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Clin Endocrinol (Oxf). 2019 Jan;90(1):15-22. doi: 10.1111/cen.13840. Epub 2018 Sep 27.

Large divergence in testosterone concentrations between men and women: Frame of reference for elite athletes in sex-specific competition in sports, a narrative review.

Author information

United States Anti-Doping Agency, Colorado Springs, Colorado.
qPharmetra, North Carolina.
Division of Endocrinology, Department of Medicine, LA Biomedical Research Institute, Harbor-Univ of Calif-LA Medical Center, Torrance, California.
Clinical and Translational Science Institute, LA Biomedical Research Institute, Division of Endocrinology, Department of Medicine, Harbor-Univ of Calif-LA Medical Center, Torrance, California.
Division of Endocrinology, Diabetes & Gastroenterology, School of Medical Sciences, Faculty of Biology, Medicine and Health, University of Manchester, Manchester, UK.
LD Bowers LLC, Southern Pines, North Carolina.
Geriatric Research, Education and Clinical Center, V.A. Puget Sound Health Care System, and Division of Gerontology & Geriatric Medicine, University of Washington School of Medicine, Seattle, Washington.

Erratum in



The purpose of this narrative review was to summarize available data on testosterone levels in normal, healthy adult males and females, to provide a physiologic reference framework to evaluate testosterone levels reported in males and females with conditions that elevate androgens, such as disorders of sex development (DSD), and to determine the separation or overlap of testosterone levels between normal and affected males and females.


A literature review was conducted for published papers, from peer reviewed journals, reporting testosterone levels in healthy males and females, males with 46XY DSD, and females with hyperandrogenism due to polycystic ovary syndrome (PCOS). Papers were selected that had adequate characterization of participants, and description of the methodology for measurement of serum testosterone and reporting of results.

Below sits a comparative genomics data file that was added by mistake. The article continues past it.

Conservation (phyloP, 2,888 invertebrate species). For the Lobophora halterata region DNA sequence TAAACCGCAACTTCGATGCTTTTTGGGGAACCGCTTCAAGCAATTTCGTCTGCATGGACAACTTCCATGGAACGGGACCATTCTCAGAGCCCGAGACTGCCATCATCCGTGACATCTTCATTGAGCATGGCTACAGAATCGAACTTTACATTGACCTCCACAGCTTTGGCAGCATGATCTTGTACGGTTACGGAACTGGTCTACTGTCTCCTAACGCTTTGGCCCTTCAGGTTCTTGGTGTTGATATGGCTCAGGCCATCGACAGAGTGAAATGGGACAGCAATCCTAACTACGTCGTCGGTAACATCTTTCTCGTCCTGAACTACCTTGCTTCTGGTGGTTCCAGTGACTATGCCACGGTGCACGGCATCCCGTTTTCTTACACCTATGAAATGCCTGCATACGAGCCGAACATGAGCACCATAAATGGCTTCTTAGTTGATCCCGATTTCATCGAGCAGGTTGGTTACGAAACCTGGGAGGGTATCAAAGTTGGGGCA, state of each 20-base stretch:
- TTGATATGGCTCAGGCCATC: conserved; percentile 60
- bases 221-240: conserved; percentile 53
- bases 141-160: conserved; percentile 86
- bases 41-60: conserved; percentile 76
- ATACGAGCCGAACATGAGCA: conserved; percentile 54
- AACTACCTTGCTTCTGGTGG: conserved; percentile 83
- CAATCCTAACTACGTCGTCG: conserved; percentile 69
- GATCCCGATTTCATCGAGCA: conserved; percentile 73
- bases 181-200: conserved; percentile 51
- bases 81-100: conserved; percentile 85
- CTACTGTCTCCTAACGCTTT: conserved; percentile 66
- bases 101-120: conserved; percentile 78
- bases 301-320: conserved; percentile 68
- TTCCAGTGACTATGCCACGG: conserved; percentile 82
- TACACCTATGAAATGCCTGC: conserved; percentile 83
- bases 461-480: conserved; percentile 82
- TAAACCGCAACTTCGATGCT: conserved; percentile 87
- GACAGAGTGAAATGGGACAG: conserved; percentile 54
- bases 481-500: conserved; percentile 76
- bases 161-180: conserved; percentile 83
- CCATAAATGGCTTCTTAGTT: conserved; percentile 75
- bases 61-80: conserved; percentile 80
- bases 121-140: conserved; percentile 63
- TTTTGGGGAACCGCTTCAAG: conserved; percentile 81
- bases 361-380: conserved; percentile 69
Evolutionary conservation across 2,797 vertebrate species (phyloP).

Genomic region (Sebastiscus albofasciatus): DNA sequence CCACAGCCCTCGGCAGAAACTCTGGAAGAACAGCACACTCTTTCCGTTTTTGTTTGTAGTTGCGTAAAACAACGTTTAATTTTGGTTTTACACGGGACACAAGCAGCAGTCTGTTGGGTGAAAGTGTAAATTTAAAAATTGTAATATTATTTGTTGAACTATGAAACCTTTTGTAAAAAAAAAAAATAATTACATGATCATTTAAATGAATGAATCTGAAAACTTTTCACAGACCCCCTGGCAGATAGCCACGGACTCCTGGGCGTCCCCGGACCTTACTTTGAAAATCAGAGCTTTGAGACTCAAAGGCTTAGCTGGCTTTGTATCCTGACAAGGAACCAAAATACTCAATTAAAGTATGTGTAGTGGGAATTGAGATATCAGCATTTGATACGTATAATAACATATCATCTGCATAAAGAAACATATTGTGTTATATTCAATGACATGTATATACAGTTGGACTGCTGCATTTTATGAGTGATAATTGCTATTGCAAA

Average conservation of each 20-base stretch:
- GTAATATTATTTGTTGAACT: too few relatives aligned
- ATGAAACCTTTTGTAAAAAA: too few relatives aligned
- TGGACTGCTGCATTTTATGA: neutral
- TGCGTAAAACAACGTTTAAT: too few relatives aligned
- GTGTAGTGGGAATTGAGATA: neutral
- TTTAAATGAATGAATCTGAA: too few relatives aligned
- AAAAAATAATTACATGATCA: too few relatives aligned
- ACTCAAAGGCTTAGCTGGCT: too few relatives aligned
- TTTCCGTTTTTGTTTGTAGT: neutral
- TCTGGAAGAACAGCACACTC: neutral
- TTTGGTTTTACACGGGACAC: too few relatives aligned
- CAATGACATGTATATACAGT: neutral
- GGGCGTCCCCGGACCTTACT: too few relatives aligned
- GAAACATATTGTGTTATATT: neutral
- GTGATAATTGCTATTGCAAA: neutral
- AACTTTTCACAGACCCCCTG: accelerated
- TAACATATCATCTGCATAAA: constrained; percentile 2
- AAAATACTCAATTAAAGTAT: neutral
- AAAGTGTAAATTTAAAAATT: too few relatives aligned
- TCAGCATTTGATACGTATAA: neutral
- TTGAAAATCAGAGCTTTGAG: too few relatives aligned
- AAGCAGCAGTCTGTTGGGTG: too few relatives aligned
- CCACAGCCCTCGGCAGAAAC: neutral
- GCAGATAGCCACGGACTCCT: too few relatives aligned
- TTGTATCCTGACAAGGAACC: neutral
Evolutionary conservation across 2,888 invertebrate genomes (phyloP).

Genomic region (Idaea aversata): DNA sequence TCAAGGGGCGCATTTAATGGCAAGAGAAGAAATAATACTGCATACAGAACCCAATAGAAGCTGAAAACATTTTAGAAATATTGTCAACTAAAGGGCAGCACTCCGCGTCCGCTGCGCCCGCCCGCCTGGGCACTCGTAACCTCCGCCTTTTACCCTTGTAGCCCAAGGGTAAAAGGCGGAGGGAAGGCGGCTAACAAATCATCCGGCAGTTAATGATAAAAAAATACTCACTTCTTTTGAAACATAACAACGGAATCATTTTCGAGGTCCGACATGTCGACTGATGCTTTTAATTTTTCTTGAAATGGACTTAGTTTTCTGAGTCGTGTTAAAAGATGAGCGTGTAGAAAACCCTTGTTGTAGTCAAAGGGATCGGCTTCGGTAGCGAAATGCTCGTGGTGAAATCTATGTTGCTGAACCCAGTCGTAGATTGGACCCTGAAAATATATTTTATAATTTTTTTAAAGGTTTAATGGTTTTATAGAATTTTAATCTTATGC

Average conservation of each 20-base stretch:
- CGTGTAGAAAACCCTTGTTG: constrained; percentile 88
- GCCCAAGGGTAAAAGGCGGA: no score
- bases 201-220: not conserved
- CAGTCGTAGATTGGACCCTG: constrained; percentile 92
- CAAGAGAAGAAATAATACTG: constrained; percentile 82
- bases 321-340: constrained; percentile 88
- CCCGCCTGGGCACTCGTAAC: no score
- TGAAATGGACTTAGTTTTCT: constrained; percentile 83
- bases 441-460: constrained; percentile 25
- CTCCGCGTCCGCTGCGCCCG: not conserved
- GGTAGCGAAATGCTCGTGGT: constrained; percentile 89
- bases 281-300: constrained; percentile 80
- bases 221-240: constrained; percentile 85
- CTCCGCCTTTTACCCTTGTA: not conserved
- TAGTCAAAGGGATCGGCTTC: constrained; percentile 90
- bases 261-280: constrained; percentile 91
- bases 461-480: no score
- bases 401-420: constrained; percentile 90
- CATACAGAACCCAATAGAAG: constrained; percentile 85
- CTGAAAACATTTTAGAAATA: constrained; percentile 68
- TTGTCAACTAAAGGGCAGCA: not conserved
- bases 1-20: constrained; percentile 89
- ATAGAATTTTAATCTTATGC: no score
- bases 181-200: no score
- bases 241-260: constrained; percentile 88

In the healthy, normal males and females, there was a clear bimodal distribution of testosterone levels, with the lower end of the male range being four- to fivefold higher than the upper end of the female range(males 8.8-30.9 nmol/L, females 0.4-2.0 nmol/L). Individuals with 46XY DSD, specifically those with 5-alpha reductase deficiency, type 2 and androgen insensitivity syndrome testosterone levels that were within normal male range. Females with PCOS or congenital adrenal hyperplasia were above the normal female range but still below the normal male range.


Existing studies strongly support a bimodal distribution of serum testosterone levels in females compared to males. These data should be considered in the discussion of female competition eligibility in individuals with possible DSD or hyperandrogenism.


ambiguous genitalia; androgen insensitivity; disorders of sexual development; hyperandrogenism; polycystic ovary syndrome; testosterone


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